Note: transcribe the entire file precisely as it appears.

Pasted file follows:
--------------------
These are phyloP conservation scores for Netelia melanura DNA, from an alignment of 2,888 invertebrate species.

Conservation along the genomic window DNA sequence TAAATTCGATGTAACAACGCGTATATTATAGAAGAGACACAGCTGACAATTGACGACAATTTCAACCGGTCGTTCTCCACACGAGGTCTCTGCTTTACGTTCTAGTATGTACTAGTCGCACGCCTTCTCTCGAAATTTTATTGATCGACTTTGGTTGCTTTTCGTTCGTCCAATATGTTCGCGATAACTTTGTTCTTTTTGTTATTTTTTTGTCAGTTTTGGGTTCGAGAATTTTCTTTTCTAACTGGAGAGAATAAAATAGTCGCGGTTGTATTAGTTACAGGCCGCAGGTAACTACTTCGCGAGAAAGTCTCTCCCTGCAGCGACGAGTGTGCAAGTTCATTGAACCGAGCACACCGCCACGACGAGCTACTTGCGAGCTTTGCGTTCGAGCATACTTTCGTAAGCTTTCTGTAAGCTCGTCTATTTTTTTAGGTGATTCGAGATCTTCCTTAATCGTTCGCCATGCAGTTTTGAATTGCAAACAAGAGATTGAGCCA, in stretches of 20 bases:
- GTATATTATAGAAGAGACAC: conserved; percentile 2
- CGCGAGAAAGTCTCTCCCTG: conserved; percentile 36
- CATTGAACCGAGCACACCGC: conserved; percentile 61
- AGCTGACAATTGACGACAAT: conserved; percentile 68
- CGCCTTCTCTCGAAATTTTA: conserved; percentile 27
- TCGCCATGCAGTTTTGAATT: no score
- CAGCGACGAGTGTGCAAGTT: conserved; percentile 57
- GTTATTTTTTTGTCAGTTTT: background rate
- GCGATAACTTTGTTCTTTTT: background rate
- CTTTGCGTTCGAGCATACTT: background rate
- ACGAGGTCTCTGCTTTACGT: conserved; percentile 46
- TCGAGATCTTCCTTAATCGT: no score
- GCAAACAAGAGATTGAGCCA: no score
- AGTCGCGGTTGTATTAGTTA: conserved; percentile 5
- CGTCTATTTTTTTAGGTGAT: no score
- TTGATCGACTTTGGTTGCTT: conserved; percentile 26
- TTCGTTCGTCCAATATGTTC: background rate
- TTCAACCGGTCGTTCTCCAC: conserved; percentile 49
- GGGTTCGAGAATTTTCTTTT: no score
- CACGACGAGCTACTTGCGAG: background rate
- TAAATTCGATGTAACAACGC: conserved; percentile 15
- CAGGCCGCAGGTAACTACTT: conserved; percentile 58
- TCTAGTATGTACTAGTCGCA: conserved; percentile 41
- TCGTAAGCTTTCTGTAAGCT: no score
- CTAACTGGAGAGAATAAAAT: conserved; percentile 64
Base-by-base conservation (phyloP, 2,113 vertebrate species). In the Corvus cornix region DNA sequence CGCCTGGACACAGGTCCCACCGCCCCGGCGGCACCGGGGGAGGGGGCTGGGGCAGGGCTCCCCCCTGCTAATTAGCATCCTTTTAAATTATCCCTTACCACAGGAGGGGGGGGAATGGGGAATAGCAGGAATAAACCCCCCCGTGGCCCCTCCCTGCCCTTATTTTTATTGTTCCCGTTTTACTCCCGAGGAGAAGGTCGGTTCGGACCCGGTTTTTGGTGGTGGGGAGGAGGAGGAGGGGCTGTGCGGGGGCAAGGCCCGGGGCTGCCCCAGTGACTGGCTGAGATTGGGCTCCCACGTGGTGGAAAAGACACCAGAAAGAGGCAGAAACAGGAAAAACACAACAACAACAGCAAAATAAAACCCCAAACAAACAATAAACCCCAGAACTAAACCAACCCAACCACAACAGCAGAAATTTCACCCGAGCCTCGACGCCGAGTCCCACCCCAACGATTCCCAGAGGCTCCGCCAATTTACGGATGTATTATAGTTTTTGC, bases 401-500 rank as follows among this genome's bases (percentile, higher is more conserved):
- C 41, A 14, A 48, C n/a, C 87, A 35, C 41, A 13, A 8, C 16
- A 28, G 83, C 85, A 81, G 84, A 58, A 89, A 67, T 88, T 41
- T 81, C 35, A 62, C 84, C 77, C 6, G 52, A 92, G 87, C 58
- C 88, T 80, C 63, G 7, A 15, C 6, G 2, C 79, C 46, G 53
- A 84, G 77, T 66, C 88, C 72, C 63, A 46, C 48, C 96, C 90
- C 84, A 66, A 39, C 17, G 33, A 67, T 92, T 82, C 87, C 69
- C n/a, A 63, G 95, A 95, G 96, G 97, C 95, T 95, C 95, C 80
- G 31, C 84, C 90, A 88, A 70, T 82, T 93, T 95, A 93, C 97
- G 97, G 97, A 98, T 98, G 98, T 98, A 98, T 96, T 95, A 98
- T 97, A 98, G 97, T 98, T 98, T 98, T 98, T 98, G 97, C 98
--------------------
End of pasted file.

These are phyloP conservation scores for Netelia melanura DNA, from an alignment of 2,888 invertebrate species.

Conservation along the genomic window DNA sequence TAAATTCGATGTAACAACGCGTATATTATAGAAGAGACACAGCTGACAATTGACGACAATTTCAACCGGTCGTTCTCCACACGAGGTCTCTGCTTTACGTTCTAGTATGTACTAGTCGCACGCCTTCTCTCGAAATTTTATTGATCGACTTTGGTTGCTTTTCGTTCGTCCAATATGTTCGCGATAACTTTGTTCTTTTTGTTATTTTTTTGTCAGTTTTGGGTTCGAGAATTTTCTTTTCTAACTGGAGAGAATAAAATAGTCGCGGTTGTATTAGTTACAGGCCGCAGGTAACTACTTCGCGAGAAAGTCTCTCCCTGCAGCGACGAGTGTGCAAGTTCATTGAACCGAGCACACCGCCACGACGAGCTACTTGCGAGCTTTGCGTTCGAGCATACTTTCGTAAGCTTTCTGTAAGCTCGTCTATTTTTTTAGGTGATTCGAGATCTTCCTTAATCGTTCGCCATGCAGTTTTGAATTGCAAACAAGAGATTGAGCCA, in stretches of 20 bases:
- GTATATTATAGAAGAGACAC: conserved; percentile 2
- CGCGAGAAAGTCTCTCCCTG: conserved; percentile 36
- CATTGAACCGAGCACACCGC: conserved; percentile 61
- AGCTGACAATTGACGACAAT: conserved; percentile 68
- CGCCTTCTCTCGAAATTTTA: conserved; percentile 27
- TCGCCATGCAGTTTTGAATT: no score
- CAGCGACGAGTGTGCAAGTT: conserved; percentile 57
- GTTATTTTTTTGTCAGTTTT: background rate
- GCGATAACTTTGTTCTTTTT: background rate
- CTTTGCGTTCGAGCATACTT: background rate
- ACGAGGTCTCTGCTTTACGT: conserved; percentile 46
- TCGAGATCTTCCTTAATCGT: no score
- GCAAACAAGAGATTGAGCCA: no score
- AGTCGCGGTTGTATTAGTTA: conserved; percentile 5
- CGTCTATTTTTTTAGGTGAT: no score
- TTGATCGACTTTGGTTGCTT: conserved; percentile 26
- TTCGTTCGTCCAATATGTTC: background rate
- TTCAACCGGTCGTTCTCCAC: conserved; percentile 49
- GGGTTCGAGAATTTTCTTTT: no score
- CACGACGAGCTACTTGCGAG: background rate
- TAAATTCGATGTAACAACGC: conserved; percentile 15
- CAGGCCGCAGGTAACTACTT: conserved; percentile 58
- TCTAGTATGTACTAGTCGCA: conserved; percentile 41
- TCGTAAGCTTTCTGTAAGCT: no score
- CTAACTGGAGAGAATAAAAT: conserved; percentile 64
Base-by-base conservation (phyloP, 2,113 vertebrate species). In the Corvus cornix region DNA sequence CGCCTGGACACAGGTCCCACCGCCCCGGCGGCACCGGGGGAGGGGGCTGGGGCAGGGCTCCCCCCTGCTAATTAGCATCCTTTTAAATTATCCCTTACCACAGGAGGGGGGGGAATGGGGAATAGCAGGAATAAACCCCCCCGTGGCCCCTCCCTGCCCTTATTTTTATTGTTCCCGTTTTACTCCCGAGGAGAAGGTCGGTTCGGACCCGGTTTTTGGTGGTGGGGAGGAGGAGGAGGGGCTGTGCGGGGGCAAGGCCCGGGGCTGCCCCAGTGACTGGCTGAGATTGGGCTCCCACGTGGTGGAAAAGACACCAGAAAGAGGCAGAAACAGGAAAAACACAACAACAACAGCAAAATAAAACCCCAAACAAACAATAAACCCCAGAACTAAACCAACCCAACCACAACAGCAGAAATTTCACCCGAGCCTCGACGCCGAGTCCCACCCCAACGATTCCCAGAGGCTCCGCCAATTTACGGATGTATTATAGTTTTTGC, bases 401-500 rank as follows among this genome's bases (percentile, higher is more conserved):
- C 41, A 14, A 48, C n/a, C 87, A 35, C 41, A 13, A 8, C 16
- A 28, G 83, C 85, A 81, G 84, A 58, A 89, A 67, T 88, T 41
- T 81, C 35, A 62, C 84, C 77, C 6, G 52, A 92, G 87, C 58
- C 88, T 80, C 63, G 7, A 15, C 6, G 2, C 79, C 46, G 53
- A 84, G 77, T 66, C 88, C 72, C 63, A 46, C 48, C 96, C 90
- C 84, A 66, A 39, C 17, G 33, A 67, T 92, T 82, C 87, C 69
- C n/a, A 63, G 95, A 95, G 96, G 97, C 95, T 95, C 95, C 80
- G 31, C 84, C 90, A 88, A 70, T 82, T 93, T 95, A 93, C 97
- G 97, G 97, A 98, T 98, G 98, T 98, A 98, T 96, T 95, A 98
- T 97, A 98, G 97, T 98, T 98, T 98, T 98, T 98, G 97, C 98